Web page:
|Date:||20 November 1998 08:39|
|Re:||MGH Codes on scientific integrity, research conduct, conflicts of interest etc|
|Ronald S. Newbower, PhD|
|Senior Vice-President for Research & Technology|
|Massachusetts General Hospital|
Dear Dr Newbower,
Re: Research publications involving Drs J R Rosenbaum and M Fava (MGH Dept Psychiatry)
Thanks to the MHG website, I have some idea of the scope and purpose of the above-mentioned MGH Codes, and what I have seen prompts me to write to you in connection with two recently published clinical evaluations, conducted on behalf of the Eli Lilly Corporation, by the above-mentioned Hospital employees.
The basis of my concerns will be outlined in a series of postings to our website, and it occurs to me that some of them might also concern the guardians of MGH's high standards. Given the guidelines date from 1994, and that determinations in individual cases depend essentially on Committee discretion, I am in no position to allege that either of the two doctors involved has in any way transgressed any MGH Code. On the other hand I do think this case raises important questions about the responsibilities of authorship, the extent to which individual researchers should contract with, and might be rewarded by, individual companies transparently pursuing some marketing advantage; and the lowest acceptable limits of scientific integrity.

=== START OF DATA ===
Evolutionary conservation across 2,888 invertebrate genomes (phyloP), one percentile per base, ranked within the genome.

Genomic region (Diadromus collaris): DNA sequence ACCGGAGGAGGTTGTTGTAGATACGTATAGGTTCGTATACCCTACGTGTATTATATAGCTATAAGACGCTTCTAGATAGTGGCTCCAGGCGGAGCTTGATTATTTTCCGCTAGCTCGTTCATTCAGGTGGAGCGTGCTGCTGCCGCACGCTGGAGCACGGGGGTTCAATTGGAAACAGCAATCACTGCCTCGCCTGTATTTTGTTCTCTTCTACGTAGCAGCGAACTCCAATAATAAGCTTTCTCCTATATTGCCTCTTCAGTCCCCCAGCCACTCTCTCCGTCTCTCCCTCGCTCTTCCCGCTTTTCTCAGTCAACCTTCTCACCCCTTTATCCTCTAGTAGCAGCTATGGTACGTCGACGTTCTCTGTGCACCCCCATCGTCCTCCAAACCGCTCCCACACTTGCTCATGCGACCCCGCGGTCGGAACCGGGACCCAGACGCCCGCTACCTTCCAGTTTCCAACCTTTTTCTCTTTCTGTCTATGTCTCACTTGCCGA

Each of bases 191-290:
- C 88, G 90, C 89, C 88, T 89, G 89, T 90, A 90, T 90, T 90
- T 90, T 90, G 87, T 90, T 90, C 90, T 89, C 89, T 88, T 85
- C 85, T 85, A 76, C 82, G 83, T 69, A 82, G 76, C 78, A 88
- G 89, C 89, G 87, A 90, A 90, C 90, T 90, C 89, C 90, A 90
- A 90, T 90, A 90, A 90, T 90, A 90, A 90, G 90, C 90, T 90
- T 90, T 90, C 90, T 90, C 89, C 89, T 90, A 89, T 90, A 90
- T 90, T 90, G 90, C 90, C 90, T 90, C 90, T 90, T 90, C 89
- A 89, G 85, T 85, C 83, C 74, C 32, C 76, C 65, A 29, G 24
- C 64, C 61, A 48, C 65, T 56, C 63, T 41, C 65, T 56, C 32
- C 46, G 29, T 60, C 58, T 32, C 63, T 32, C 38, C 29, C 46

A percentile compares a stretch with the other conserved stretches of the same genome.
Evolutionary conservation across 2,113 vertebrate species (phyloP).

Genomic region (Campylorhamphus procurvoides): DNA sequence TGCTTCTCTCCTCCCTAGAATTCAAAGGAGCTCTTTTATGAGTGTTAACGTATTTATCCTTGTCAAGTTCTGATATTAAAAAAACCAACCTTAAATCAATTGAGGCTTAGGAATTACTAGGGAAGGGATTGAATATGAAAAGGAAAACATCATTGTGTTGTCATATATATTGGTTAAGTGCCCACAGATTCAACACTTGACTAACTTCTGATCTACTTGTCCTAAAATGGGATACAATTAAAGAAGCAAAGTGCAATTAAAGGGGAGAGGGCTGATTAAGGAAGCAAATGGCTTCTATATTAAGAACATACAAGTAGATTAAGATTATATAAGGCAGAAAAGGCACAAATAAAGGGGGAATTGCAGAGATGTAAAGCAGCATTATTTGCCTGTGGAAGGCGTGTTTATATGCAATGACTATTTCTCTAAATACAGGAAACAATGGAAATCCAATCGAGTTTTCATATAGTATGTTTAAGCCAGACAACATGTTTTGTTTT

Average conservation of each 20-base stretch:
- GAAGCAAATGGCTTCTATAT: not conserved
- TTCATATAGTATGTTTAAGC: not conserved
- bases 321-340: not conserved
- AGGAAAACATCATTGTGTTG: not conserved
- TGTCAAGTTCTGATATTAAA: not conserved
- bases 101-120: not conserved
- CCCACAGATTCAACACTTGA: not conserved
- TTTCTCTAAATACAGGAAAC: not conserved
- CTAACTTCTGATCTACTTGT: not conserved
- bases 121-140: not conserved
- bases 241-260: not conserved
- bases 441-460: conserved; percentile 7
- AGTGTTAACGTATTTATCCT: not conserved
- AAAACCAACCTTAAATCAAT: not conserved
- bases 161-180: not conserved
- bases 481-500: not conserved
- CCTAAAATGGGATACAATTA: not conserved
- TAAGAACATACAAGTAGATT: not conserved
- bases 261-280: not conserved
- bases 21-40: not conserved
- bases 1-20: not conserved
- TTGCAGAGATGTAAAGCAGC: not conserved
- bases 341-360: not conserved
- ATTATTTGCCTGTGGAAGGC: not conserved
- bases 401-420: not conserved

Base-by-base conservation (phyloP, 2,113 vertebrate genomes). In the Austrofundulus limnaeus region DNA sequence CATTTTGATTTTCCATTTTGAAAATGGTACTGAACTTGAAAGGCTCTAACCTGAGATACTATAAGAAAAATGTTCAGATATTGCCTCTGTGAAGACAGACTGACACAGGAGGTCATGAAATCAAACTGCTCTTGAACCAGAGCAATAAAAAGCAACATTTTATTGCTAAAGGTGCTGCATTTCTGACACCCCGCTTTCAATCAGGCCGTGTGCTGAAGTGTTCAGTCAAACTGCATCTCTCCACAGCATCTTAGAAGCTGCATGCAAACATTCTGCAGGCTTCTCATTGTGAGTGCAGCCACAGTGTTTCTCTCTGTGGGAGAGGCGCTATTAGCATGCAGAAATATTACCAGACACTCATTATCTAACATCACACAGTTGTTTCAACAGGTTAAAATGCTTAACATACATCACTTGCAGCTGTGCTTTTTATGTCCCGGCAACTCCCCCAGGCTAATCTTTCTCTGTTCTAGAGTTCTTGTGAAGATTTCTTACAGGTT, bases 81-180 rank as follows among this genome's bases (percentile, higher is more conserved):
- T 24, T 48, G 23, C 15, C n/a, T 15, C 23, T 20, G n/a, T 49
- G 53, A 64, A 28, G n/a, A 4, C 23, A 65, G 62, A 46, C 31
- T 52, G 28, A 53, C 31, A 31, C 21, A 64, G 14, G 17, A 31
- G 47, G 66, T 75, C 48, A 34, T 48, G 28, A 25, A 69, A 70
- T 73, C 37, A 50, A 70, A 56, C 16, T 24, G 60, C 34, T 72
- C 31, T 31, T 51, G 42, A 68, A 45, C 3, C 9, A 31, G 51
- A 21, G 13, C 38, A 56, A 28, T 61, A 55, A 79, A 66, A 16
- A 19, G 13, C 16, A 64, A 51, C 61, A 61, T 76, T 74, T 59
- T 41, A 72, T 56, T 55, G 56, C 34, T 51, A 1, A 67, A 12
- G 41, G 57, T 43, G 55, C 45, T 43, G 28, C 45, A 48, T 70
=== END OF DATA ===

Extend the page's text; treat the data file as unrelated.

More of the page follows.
Perhaps because I am not a trained or qualified scientist of any description, I find it especially hard to accept Dr Rosenbaum's involvement in two clinical studies whose designs suggest at least some major seal of approval from the company's marketing department. One study employed what was claimed to be a 'gold standard' methodology for detecting certain shortcomings in competing products; the other used a transparently inadequate methodology for searching out the same shortcoming in the sponsor's products. It's hardly cricket.
The attachment has already been posted to our website and installments will follow that elaborate these concerns. This letter to you will also be posted, in due course, as would any reply. If you, or either Dr Rosenbaum or Dr Fava, felt it would be helpful to explain or clarify any of the queries that arise, we would be very pleased to publish your comments.
If you feel these issues are worth enquiring into, perhaps you would be kind enough to explain this to Drs R & F. I didn't think it appropriate to approach them directly in view of their apparently close relationship with Eli Lilly. They might have been constrained in responding on matters which affect the company as well.
I hope you will not regard this enquiry as an assault. The issues are surely matters of public interest, and I would hope you could accept also that even this rather abrupt approach is compatible with best practice in journalism: it does provide some space to think and offers the fullest rights of reply.
Thank you for your attention. I hope to hear from you.
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